When your small business enters into a finance agreement with a lender there are often debt covenants that are attached to the agreement. Debt covenants are often designed with the goal of modifying company behavior in a direction that increases the chance that they debt will ultimately be paid off by sound business practices. Triggering a debt covenants can either lead to an required partial or full repayment of the outstanding loan or trigger other punitive measures. Debt covenants are either considered to be positive or negative covenants. Negative covenants are ones that limit your company’s ability to take certain actions, such as borrowing from other lenders without prior approval by the lender.
Positive covenants are those that represent some type of ratio that must be maintained in order to avoid being in default of your loan. For example, some companies enter into agreements that require that their EBITDA is at a certain percentage of their total outstanding debt. Positive debt covenants are more designed to guide sound business practices than to restrict bad borrowing behavior.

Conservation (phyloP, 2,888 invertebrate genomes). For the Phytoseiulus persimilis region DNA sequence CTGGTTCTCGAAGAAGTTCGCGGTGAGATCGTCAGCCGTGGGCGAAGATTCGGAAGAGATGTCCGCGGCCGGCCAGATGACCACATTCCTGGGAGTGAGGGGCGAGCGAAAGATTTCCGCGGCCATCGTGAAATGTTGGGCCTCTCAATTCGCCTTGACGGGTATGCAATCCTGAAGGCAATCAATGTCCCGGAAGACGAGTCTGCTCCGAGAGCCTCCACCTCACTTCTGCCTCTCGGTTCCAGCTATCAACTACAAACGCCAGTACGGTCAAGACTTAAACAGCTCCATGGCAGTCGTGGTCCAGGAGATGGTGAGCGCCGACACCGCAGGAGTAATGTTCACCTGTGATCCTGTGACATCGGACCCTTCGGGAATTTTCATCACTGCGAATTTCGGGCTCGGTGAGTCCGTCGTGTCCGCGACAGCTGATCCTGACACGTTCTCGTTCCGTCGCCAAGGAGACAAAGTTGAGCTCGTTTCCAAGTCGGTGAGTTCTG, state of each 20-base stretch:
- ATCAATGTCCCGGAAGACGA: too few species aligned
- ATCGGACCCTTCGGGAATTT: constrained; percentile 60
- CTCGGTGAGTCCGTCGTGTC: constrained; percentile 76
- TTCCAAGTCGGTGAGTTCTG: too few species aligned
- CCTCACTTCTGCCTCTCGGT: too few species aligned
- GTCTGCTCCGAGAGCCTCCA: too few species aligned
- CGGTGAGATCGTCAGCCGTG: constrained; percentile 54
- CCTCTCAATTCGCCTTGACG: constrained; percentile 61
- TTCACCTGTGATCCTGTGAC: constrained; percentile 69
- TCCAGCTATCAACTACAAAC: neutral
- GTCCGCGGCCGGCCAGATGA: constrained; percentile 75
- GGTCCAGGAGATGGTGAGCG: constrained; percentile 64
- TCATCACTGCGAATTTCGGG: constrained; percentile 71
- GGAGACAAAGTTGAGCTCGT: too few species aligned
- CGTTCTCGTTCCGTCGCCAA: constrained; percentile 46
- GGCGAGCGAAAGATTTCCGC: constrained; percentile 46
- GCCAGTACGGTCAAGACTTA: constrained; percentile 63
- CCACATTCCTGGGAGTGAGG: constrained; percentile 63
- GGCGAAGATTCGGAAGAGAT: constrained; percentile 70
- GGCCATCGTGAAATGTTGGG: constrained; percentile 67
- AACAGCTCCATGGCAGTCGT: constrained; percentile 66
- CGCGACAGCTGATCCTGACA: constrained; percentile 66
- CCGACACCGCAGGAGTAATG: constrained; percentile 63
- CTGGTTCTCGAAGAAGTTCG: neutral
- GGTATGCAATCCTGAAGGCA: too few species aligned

Debt covenants are measured monthly, quarterly, or annually depending on the terms of the agreement. The exact requirements are unique to each loan and need to be assessed and coordinated with the bank. Before entering into a financing agreement be sure that you have a firm understanding on the terms of the covenants and be sure that you can meet the stated covenants in the agreement currently and after stress tests are performed.